Wrongful termination may fall within two aspects of law, which determine what damages and remedies are available to the wronged party; contract or tort law. If wrongful termination is found to be a violation (or, breach) of the employment agreement, generally, contract law will be applied. Contract law imposes limitations on what damages may be recovered. For example, emotional distress or punitive damages are unavailable in a case where an employer wrongfully breached the employment agreement by terminating the employee without proper justification.
Generally, a “for-cause” employee (someone with an employment agreement specifying term of employment and/or justifiable reasons for termination) may be entitled to recover ascertainable damages: the back pay and interest, the value of benefits, relocation costs, and loss of security. An experienced employment law attorney will help navigate the calculation process to determine what you may be due in the event of a wrongful breach of contract termination.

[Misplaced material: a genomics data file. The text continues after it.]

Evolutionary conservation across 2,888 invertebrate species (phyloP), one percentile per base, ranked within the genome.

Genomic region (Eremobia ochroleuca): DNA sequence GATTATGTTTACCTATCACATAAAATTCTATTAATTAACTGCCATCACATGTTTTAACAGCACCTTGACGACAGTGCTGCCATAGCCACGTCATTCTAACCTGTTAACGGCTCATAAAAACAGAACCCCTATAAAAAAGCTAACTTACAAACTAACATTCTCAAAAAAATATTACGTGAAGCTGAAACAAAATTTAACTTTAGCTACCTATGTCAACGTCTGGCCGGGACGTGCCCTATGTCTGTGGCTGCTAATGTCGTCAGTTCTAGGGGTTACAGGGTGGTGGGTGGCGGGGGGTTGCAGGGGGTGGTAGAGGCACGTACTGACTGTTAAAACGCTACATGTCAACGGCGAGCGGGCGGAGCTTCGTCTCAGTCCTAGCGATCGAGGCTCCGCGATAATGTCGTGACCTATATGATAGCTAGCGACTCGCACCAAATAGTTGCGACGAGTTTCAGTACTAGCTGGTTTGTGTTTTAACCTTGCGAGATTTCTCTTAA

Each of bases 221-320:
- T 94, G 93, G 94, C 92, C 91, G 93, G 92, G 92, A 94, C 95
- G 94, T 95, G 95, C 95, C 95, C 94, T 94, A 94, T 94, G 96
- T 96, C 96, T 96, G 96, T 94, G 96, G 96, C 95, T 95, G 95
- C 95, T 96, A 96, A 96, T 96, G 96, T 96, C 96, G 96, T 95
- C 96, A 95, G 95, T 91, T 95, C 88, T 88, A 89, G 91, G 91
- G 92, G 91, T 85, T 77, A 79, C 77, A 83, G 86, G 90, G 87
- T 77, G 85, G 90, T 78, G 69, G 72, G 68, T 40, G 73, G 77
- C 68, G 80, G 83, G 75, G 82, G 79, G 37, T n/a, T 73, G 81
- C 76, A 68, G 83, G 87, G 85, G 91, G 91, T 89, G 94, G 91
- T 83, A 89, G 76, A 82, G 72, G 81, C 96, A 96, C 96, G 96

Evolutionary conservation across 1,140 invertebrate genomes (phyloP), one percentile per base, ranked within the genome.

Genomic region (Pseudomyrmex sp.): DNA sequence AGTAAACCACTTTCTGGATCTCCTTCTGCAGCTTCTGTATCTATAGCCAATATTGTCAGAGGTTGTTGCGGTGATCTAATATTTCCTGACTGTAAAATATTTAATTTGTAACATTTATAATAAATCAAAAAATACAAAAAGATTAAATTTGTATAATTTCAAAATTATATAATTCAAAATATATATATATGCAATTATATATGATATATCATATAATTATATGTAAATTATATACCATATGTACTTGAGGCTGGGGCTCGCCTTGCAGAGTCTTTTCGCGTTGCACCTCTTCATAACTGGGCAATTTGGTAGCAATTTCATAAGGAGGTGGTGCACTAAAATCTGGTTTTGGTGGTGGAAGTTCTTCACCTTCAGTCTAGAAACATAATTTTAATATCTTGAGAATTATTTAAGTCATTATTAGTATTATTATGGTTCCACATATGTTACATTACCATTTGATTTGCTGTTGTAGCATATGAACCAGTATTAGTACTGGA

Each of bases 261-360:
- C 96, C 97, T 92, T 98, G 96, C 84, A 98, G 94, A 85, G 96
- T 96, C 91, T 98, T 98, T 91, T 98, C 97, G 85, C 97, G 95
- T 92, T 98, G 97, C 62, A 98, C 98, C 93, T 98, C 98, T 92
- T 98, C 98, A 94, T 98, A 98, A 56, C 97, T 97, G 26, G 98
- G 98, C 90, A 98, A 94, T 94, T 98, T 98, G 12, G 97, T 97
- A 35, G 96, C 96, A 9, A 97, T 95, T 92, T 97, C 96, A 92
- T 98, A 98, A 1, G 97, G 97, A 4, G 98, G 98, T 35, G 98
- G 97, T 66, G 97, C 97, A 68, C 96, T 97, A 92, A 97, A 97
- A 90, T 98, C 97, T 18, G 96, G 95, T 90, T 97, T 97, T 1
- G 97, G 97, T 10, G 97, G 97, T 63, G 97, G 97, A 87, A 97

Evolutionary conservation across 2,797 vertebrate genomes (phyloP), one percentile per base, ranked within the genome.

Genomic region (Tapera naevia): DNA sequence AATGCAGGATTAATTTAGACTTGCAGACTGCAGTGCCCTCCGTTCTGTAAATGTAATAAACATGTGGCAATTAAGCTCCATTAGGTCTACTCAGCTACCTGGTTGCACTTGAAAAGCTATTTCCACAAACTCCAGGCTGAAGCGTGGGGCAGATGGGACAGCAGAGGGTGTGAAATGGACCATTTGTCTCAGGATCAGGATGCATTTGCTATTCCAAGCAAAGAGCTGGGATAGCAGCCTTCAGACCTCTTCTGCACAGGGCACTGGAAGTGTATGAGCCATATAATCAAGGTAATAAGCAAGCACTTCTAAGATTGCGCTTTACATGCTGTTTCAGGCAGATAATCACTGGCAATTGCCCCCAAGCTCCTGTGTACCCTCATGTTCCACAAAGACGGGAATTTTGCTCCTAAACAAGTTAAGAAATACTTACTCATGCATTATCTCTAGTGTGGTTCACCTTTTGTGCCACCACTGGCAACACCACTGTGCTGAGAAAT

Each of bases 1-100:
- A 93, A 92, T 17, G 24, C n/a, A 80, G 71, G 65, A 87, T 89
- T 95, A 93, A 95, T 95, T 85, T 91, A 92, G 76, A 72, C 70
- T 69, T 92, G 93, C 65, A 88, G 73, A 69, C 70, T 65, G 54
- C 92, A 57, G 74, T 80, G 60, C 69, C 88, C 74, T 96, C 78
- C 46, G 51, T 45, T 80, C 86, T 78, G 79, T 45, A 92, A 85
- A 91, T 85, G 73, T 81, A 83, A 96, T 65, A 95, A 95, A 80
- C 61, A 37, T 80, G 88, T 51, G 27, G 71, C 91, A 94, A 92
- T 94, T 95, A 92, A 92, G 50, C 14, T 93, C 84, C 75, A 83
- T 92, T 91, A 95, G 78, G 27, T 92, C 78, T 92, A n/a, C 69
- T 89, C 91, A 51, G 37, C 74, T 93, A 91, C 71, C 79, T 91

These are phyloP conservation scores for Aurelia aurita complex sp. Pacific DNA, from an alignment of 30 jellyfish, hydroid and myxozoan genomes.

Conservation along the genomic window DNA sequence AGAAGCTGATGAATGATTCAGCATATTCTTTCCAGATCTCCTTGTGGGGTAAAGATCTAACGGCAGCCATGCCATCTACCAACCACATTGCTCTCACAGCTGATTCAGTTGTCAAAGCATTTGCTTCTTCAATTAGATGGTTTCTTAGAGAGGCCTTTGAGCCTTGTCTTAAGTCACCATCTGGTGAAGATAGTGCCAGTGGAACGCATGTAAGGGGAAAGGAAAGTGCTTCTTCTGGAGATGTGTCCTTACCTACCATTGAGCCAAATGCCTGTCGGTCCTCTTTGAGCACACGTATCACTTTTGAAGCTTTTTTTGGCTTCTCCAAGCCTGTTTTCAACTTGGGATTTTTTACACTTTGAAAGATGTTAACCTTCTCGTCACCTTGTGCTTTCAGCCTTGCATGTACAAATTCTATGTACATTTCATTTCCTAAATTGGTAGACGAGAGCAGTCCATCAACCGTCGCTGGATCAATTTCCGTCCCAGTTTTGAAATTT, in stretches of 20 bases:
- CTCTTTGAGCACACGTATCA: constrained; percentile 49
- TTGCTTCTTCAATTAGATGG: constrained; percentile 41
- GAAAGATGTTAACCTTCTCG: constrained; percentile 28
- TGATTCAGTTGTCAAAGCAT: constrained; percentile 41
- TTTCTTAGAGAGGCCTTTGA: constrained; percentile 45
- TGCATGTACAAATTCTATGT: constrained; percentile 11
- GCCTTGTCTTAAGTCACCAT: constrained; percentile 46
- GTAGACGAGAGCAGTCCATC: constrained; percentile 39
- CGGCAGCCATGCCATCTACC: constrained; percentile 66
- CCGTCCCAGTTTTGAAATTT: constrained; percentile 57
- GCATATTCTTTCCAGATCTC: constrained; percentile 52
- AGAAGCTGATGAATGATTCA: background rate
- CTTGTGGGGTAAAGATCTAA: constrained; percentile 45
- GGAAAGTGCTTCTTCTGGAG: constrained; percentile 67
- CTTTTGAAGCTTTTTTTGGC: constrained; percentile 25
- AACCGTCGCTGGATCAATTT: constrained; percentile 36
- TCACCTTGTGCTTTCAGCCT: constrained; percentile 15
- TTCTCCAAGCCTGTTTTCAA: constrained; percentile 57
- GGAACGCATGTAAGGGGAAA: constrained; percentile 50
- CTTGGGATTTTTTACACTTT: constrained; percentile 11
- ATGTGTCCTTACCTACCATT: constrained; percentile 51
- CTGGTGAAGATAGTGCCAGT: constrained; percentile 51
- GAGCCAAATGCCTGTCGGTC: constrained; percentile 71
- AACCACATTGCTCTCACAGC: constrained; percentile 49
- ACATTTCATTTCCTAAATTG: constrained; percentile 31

b. At-Will Employees; Discrimination Claims
Wrongful termination stemming from discrimination, whistleblower, or other violations of public policy fall under the area of law known as “torts.” A tort is a purposeful or negligent wrongful act governed by civil – not criminal – law. A wrongful termination claim may be entitled to recover two types of remedies: general or special. General damages are those that are inevitably and invariably a result of the wrongful termination: emotional distress or physical harm. Special damages are those that are unique to the harmed person’s situation: lost wages/back pay, lost health insurance and other benefits (such as retirement or pension benefits), medical expenses incurred, and loss of future wages and interest. Additionally, punitive damages may be available when termination is found to have been malicious, oppressive, or based on fraud.
How do I Know if I Have a Claim for Wrongful Termination?
Proving wrongful termination can be very challenging and difficult due to the intricacies of both State and Federal laws relating to employment and civil rights. It is important to utilize the services of an experienced and employment law attorney with the detailed knowledge and familiarity with the complex laws and rulings in cases similar to yours. Since there is no single law that defines wrongful termination, it is important to speak with the seasoned employment law attorneys at David Yeremian & Associates, Inc. to ensure that you have been released from you position within the letter of the law.